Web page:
I arrived at the south entrance to the Temple of Confucius in Qufu while it was drizzling. By the time I reached the Family Mansion to the east of the temple, it was a downpour. The small street outside the complex was so flooded I had to wade through it.
I was furiously searching my head for an epigram in the Analects about storms or bad weather. But nothing came up. My limited education in Confucianism was obtained in the 1970s when the ancient sage mysteriously turned into a target for Chairman Mao Zedong's wrath. Even then we were not taught the original text, only the Three-Character Classic, a limerick for kids.
I learned that Confucius was accused of "self-restraint and attempt to restore old rituals". I didn't know what that meant. At home, my grandma told me Confucius had invented the writing system of the Chinese language. Later on, I found to my chagrin it was not true. But I was not aware how many quotes from him are on our lips and how much of his wisdom is in our genes. Like it or not, Confucius is the ultimate teacher for all Chinese.
Confucius lived in a three-room house, but after he died he was made into a saint and the complex, through numerous rebuilding and expansion, now encompasses 460 rooms. Phalanxes of emperors and aristocrats made their pilgrimage to Qufu, and they left a legacy of their own. In one courtyard, so many pavilions housing steles were erected the eaves almost touch one another.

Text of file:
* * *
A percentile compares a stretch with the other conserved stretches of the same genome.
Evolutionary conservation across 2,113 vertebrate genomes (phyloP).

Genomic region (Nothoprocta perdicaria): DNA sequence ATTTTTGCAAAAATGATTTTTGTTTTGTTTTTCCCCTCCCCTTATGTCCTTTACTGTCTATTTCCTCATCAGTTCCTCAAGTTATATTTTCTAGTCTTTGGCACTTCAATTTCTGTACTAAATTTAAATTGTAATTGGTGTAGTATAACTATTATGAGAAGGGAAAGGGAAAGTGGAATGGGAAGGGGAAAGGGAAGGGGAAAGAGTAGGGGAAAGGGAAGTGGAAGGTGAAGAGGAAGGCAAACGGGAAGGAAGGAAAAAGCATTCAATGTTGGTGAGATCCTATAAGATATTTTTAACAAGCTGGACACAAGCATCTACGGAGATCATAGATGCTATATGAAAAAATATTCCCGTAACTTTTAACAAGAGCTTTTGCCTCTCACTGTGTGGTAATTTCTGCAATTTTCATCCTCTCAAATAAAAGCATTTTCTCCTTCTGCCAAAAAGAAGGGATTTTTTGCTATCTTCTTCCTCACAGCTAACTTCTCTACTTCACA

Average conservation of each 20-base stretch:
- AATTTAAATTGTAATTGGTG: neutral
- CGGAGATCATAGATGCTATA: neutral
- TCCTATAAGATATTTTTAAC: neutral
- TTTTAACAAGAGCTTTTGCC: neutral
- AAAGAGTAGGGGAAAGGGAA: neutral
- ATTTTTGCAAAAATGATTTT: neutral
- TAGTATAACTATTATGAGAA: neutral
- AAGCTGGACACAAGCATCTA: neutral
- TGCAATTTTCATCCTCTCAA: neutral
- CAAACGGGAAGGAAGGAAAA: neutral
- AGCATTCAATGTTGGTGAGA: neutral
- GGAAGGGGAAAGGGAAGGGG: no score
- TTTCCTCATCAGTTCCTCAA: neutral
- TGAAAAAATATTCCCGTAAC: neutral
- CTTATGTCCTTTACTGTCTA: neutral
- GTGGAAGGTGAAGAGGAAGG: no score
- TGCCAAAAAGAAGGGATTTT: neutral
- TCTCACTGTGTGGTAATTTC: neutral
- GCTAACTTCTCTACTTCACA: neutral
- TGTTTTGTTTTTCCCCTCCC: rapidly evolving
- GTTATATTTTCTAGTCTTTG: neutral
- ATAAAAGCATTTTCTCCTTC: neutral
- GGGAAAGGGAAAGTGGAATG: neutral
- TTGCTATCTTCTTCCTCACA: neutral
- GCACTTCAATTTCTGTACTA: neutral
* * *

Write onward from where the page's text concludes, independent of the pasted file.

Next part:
What is stored in this second largest historical building complex in China (after the Forbidden City)? It is mostly the reverence of latecomers and the lofty stature Confucius enjoyed until the 20th century. It is more about how he was perceived than who he was.
To sense the greatness of Confucius, you can simply glance in any direction in this city of 60,000, many of whom are his descendents. Everywhere are axioms enunciated by him and made popular by generations of schoolchildren who learned all his words by rote.
This one appeared on the wall of the hotel where I was staying: "Isn't it a joy to have friends from afar?" It is the very first sentence from the Analects and a fitting phrase for the tourism business.
I don't know what Qufu residents thought about their forefather in the 1970s, but they should be very grateful now. Everyone of us who's soaked in the shower of his wisdom should build a shrine in our heart.
(China Daily August 19, 2009)